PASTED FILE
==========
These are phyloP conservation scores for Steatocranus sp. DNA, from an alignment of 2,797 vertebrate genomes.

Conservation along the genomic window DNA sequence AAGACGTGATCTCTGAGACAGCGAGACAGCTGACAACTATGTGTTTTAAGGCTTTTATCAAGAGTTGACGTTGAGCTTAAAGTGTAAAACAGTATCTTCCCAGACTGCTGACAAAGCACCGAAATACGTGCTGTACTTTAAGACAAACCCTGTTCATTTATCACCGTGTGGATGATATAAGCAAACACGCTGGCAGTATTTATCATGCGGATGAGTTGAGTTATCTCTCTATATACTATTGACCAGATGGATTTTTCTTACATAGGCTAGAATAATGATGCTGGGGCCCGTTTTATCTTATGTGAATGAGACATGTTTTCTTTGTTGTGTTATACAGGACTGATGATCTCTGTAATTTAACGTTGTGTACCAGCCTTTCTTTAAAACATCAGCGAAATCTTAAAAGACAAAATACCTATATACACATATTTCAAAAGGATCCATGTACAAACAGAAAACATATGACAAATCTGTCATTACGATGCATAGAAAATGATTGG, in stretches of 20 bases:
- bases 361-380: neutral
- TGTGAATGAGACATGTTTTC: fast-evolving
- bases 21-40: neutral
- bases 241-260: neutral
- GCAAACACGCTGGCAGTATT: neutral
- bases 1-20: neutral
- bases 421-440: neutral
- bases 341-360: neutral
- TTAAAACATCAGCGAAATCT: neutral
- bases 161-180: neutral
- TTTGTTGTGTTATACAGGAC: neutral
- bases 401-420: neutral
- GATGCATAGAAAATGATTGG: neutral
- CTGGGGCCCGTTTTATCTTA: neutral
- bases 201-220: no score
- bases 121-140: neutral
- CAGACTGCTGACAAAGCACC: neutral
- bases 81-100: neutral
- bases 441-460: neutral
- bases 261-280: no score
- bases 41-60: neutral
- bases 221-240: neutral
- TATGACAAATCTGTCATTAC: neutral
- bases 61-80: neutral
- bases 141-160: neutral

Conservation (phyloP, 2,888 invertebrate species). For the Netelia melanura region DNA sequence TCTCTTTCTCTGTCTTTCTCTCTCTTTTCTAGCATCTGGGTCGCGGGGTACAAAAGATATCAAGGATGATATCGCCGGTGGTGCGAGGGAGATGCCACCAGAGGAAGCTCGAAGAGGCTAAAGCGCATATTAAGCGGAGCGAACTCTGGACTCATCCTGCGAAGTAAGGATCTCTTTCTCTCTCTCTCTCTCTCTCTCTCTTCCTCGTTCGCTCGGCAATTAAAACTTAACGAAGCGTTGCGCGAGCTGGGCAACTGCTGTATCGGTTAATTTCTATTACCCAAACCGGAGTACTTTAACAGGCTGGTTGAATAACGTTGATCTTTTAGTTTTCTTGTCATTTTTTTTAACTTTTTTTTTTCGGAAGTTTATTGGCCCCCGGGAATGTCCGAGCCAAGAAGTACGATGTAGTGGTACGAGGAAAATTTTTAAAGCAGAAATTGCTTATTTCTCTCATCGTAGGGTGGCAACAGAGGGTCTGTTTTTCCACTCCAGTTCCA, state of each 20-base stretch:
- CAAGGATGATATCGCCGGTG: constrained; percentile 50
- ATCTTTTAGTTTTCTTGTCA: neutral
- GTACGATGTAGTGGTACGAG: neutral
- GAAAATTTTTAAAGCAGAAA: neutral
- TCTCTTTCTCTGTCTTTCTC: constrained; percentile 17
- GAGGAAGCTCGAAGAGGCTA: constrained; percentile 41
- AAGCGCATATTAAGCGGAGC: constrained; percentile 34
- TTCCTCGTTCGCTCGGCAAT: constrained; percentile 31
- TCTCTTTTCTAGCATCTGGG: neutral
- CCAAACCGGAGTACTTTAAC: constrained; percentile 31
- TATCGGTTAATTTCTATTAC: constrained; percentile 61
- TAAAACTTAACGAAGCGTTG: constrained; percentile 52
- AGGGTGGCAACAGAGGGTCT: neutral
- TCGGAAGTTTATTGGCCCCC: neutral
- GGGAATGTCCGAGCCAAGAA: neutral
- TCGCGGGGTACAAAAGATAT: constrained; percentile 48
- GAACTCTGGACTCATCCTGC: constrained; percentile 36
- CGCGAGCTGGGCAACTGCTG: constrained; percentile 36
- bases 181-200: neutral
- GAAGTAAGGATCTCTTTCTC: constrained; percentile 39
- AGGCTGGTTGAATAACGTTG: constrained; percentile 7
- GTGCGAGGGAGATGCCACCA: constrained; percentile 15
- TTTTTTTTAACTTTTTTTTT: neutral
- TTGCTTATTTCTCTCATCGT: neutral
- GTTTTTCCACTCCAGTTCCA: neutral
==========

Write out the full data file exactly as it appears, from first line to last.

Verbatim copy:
These are phyloP conservation scores for Steatocranus sp. DNA, from an alignment of 2,797 vertebrate genomes.

Conservation along the genomic window DNA sequence AAGACGTGATCTCTGAGACAGCGAGACAGCTGACAACTATGTGTTTTAAGGCTTTTATCAAGAGTTGACGTTGAGCTTAAAGTGTAAAACAGTATCTTCCCAGACTGCTGACAAAGCACCGAAATACGTGCTGTACTTTAAGACAAACCCTGTTCATTTATCACCGTGTGGATGATATAAGCAAACACGCTGGCAGTATTTATCATGCGGATGAGTTGAGTTATCTCTCTATATACTATTGACCAGATGGATTTTTCTTACATAGGCTAGAATAATGATGCTGGGGCCCGTTTTATCTTATGTGAATGAGACATGTTTTCTTTGTTGTGTTATACAGGACTGATGATCTCTGTAATTTAACGTTGTGTACCAGCCTTTCTTTAAAACATCAGCGAAATCTTAAAAGACAAAATACCTATATACACATATTTCAAAAGGATCCATGTACAAACAGAAAACATATGACAAATCTGTCATTACGATGCATAGAAAATGATTGG, in stretches of 20 bases:
- bases 361-380: neutral
- TGTGAATGAGACATGTTTTC: fast-evolving
- bases 21-40: neutral
- bases 241-260: neutral
- GCAAACACGCTGGCAGTATT: neutral
- bases 1-20: neutral
- bases 421-440: neutral
- bases 341-360: neutral
- TTAAAACATCAGCGAAATCT: neutral
- bases 161-180: neutral
- TTTGTTGTGTTATACAGGAC: neutral
- bases 401-420: neutral
- GATGCATAGAAAATGATTGG: neutral
- CTGGGGCCCGTTTTATCTTA: neutral
- bases 201-220: no score
- bases 121-140: neutral
- CAGACTGCTGACAAAGCACC: neutral
- bases 81-100: neutral
- bases 441-460: neutral
- bases 261-280: no score
- bases 41-60: neutral
- bases 221-240: neutral
- TATGACAAATCTGTCATTAC: neutral
- bases 61-80: neutral
- bases 141-160: neutral

Conservation (phyloP, 2,888 invertebrate species). For the Netelia melanura region DNA sequence TCTCTTTCTCTGTCTTTCTCTCTCTTTTCTAGCATCTGGGTCGCGGGGTACAAAAGATATCAAGGATGATATCGCCGGTGGTGCGAGGGAGATGCCACCAGAGGAAGCTCGAAGAGGCTAAAGCGCATATTAAGCGGAGCGAACTCTGGACTCATCCTGCGAAGTAAGGATCTCTTTCTCTCTCTCTCTCTCTCTCTCTCTTCCTCGTTCGCTCGGCAATTAAAACTTAACGAAGCGTTGCGCGAGCTGGGCAACTGCTGTATCGGTTAATTTCTATTACCCAAACCGGAGTACTTTAACAGGCTGGTTGAATAACGTTGATCTTTTAGTTTTCTTGTCATTTTTTTTAACTTTTTTTTTTCGGAAGTTTATTGGCCCCCGGGAATGTCCGAGCCAAGAAGTACGATGTAGTGGTACGAGGAAAATTTTTAAAGCAGAAATTGCTTATTTCTCTCATCGTAGGGTGGCAACAGAGGGTCTGTTTTTCCACTCCAGTTCCA, state of each 20-base stretch:
- CAAGGATGATATCGCCGGTG: constrained; percentile 50
- ATCTTTTAGTTTTCTTGTCA: neutral
- GTACGATGTAGTGGTACGAG: neutral
- GAAAATTTTTAAAGCAGAAA: neutral
- TCTCTTTCTCTGTCTTTCTC: constrained; percentile 17
- GAGGAAGCTCGAAGAGGCTA: constrained; percentile 41
- AAGCGCATATTAAGCGGAGC: constrained; percentile 34
- TTCCTCGTTCGCTCGGCAAT: constrained; percentile 31
- TCTCTTTTCTAGCATCTGGG: neutral
- CCAAACCGGAGTACTTTAAC: constrained; percentile 31
- TATCGGTTAATTTCTATTAC: constrained; percentile 61
- TAAAACTTAACGAAGCGTTG: constrained; percentile 52
- AGGGTGGCAACAGAGGGTCT: neutral
- TCGGAAGTTTATTGGCCCCC: neutral
- GGGAATGTCCGAGCCAAGAA: neutral
- TCGCGGGGTACAAAAGATAT: constrained; percentile 48
- GAACTCTGGACTCATCCTGC: constrained; percentile 36
- CGCGAGCTGGGCAACTGCTG: constrained; percentile 36
- bases 181-200: neutral
- GAAGTAAGGATCTCTTTCTC: constrained; percentile 39
- AGGCTGGTTGAATAACGTTG: constrained; percentile 7
- GTGCGAGGGAGATGCCACCA: constrained; percentile 15
- TTTTTTTTAACTTTTTTTTT: neutral
- TTGCTTATTTCTCTCATCGT: neutral
- GTTTTTCCACTCCAGTTCCA: neutral